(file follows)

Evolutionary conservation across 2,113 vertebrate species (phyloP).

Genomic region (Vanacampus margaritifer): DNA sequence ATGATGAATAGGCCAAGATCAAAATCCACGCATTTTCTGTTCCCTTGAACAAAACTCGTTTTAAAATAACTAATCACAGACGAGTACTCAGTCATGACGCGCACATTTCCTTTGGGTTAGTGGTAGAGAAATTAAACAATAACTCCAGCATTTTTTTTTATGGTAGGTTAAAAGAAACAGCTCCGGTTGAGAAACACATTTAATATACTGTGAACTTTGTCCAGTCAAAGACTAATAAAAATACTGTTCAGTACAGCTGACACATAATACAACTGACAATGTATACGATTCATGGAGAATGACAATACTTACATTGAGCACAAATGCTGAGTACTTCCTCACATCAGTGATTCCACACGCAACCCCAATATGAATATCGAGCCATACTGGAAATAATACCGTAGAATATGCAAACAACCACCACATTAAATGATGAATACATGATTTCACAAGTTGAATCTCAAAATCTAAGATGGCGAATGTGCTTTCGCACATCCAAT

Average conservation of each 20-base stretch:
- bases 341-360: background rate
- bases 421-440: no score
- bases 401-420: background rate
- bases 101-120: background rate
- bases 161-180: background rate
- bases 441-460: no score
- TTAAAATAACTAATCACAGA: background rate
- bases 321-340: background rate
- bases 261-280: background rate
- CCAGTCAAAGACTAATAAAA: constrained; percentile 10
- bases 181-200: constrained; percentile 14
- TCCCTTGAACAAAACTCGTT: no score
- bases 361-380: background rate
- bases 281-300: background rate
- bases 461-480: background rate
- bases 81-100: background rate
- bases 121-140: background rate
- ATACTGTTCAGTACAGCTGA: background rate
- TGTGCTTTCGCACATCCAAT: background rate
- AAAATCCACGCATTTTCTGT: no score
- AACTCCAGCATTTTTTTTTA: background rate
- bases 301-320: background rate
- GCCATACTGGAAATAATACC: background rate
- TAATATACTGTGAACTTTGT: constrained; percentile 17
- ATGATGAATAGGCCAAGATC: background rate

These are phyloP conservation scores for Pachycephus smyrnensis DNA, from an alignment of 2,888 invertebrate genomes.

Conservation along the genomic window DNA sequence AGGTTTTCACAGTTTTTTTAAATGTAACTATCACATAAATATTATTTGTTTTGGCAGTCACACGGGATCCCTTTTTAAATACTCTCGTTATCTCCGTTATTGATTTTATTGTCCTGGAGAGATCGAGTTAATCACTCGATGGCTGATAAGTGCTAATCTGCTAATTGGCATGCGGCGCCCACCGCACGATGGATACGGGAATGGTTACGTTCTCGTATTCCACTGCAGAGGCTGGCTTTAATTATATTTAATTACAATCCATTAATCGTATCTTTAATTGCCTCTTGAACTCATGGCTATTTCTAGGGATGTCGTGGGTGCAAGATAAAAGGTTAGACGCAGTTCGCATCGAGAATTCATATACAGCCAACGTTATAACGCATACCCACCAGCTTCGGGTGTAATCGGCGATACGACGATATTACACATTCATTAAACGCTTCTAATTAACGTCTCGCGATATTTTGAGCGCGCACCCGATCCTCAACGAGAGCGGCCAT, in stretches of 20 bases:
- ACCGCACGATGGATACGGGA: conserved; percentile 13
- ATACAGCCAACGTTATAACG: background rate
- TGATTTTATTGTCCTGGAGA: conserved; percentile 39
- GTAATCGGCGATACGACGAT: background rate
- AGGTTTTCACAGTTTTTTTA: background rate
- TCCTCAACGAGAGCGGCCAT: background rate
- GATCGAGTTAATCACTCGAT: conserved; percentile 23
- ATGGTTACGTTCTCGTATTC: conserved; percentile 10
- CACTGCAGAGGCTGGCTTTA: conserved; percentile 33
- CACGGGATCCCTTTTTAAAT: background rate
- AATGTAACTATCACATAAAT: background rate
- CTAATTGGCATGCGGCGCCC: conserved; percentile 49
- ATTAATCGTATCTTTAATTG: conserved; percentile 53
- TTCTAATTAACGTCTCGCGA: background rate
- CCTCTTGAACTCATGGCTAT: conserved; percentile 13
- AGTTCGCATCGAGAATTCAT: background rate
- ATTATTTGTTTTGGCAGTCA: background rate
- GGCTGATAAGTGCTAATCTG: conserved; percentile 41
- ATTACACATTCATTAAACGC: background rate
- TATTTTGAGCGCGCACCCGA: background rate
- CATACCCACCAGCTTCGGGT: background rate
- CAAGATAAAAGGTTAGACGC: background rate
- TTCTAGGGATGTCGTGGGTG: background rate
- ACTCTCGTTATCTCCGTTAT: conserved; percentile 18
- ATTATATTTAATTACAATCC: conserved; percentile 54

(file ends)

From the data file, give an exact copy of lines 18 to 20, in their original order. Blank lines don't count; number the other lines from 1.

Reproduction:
- bases 461-480: background rate
- bases 81-100: background rate
- bases 121-140: background rate